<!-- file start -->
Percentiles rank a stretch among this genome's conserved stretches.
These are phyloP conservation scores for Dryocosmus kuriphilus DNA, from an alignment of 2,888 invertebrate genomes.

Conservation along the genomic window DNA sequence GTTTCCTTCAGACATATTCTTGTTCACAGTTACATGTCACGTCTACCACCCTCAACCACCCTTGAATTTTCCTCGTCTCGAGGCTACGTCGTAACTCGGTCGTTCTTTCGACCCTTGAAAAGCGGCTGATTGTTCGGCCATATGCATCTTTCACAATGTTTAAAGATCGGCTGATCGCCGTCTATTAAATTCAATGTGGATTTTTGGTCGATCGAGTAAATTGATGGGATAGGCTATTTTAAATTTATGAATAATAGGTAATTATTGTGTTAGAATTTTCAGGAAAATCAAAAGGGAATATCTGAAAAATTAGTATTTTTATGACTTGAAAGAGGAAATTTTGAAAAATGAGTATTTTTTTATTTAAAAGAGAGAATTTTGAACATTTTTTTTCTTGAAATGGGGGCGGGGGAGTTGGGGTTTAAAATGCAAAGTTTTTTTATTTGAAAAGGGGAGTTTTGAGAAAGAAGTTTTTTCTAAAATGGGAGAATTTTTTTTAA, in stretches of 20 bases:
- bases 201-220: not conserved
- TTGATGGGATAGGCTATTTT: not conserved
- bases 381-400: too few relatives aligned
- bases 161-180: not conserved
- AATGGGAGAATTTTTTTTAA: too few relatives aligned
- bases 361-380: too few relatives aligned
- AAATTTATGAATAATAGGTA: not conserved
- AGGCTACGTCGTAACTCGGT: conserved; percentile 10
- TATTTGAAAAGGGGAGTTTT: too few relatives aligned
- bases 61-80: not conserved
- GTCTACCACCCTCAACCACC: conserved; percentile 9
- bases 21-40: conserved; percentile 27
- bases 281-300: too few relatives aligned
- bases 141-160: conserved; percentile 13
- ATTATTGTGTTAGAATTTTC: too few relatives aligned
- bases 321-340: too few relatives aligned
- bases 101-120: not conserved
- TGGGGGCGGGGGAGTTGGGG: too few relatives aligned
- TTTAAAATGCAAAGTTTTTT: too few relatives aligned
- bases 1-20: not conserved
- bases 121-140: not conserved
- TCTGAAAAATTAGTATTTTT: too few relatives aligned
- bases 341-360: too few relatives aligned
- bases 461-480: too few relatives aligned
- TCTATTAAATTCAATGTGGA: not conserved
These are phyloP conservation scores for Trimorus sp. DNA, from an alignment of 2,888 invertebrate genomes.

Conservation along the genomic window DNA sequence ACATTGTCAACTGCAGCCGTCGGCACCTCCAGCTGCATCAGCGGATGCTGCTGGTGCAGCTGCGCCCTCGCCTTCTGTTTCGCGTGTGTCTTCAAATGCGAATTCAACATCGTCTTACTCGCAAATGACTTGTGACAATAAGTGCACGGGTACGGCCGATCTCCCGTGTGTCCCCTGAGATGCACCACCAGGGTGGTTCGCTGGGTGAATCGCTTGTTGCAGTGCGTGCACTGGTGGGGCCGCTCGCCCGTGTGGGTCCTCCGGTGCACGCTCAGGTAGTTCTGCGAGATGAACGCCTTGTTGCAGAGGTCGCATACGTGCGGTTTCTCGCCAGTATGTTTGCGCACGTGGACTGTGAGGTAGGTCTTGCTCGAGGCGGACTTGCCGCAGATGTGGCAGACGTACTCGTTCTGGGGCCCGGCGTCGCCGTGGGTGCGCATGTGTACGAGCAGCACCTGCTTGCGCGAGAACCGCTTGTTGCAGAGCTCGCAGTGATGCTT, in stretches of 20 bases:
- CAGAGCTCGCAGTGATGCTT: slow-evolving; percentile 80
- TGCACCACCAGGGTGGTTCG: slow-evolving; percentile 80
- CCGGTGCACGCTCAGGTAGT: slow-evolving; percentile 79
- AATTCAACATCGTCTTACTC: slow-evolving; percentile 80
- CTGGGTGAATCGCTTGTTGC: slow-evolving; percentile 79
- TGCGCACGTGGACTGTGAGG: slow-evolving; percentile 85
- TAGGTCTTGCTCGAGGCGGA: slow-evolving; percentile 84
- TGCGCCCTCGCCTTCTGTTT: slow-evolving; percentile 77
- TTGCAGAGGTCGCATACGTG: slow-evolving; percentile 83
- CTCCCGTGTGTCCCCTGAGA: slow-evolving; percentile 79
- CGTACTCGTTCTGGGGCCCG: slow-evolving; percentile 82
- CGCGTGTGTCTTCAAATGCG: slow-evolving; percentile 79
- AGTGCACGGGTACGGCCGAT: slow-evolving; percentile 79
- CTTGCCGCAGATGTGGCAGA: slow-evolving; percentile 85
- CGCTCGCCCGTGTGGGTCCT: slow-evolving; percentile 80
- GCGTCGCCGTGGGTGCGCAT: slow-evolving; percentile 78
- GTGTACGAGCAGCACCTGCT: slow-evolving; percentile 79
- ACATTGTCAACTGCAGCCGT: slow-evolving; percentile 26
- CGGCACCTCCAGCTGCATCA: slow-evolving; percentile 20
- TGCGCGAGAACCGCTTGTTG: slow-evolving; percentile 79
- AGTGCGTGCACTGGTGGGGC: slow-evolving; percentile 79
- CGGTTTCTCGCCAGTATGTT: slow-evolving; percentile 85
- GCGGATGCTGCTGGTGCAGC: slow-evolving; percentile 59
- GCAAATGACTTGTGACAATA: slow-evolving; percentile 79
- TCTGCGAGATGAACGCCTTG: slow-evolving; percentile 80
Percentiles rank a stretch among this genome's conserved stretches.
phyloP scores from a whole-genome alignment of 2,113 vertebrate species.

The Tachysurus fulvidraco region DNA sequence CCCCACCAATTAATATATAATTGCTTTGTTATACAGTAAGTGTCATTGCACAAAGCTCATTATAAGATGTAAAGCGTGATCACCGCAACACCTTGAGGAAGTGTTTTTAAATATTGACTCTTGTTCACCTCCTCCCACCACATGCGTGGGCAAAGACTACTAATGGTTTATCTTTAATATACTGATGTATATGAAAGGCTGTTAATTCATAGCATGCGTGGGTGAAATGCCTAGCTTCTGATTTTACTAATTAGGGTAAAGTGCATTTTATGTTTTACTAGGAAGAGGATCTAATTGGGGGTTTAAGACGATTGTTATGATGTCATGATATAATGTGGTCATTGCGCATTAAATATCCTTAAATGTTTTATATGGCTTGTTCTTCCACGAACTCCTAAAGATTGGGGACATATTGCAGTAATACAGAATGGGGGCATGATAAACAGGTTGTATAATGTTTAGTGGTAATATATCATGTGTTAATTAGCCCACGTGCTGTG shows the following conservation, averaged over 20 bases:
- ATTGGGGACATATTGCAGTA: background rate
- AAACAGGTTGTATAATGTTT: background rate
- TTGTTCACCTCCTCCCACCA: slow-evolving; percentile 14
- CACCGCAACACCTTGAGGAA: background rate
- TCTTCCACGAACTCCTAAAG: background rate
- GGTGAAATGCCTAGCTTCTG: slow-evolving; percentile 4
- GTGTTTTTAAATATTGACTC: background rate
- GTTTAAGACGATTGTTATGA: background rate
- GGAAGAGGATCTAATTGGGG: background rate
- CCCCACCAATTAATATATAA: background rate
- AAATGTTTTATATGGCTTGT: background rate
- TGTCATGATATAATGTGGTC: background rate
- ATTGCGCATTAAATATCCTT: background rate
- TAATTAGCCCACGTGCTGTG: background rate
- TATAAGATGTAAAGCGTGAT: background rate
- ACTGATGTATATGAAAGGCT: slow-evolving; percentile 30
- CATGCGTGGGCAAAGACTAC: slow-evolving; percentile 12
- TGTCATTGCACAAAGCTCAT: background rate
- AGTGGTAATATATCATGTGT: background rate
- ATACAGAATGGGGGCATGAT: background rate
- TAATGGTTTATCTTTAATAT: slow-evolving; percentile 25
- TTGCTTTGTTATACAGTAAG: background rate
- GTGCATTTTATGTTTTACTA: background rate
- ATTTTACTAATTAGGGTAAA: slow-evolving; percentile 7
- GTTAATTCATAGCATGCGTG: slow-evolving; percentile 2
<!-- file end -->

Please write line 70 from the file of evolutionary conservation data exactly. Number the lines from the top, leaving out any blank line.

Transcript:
- TGTCATGATATAATGTGGTC: background rate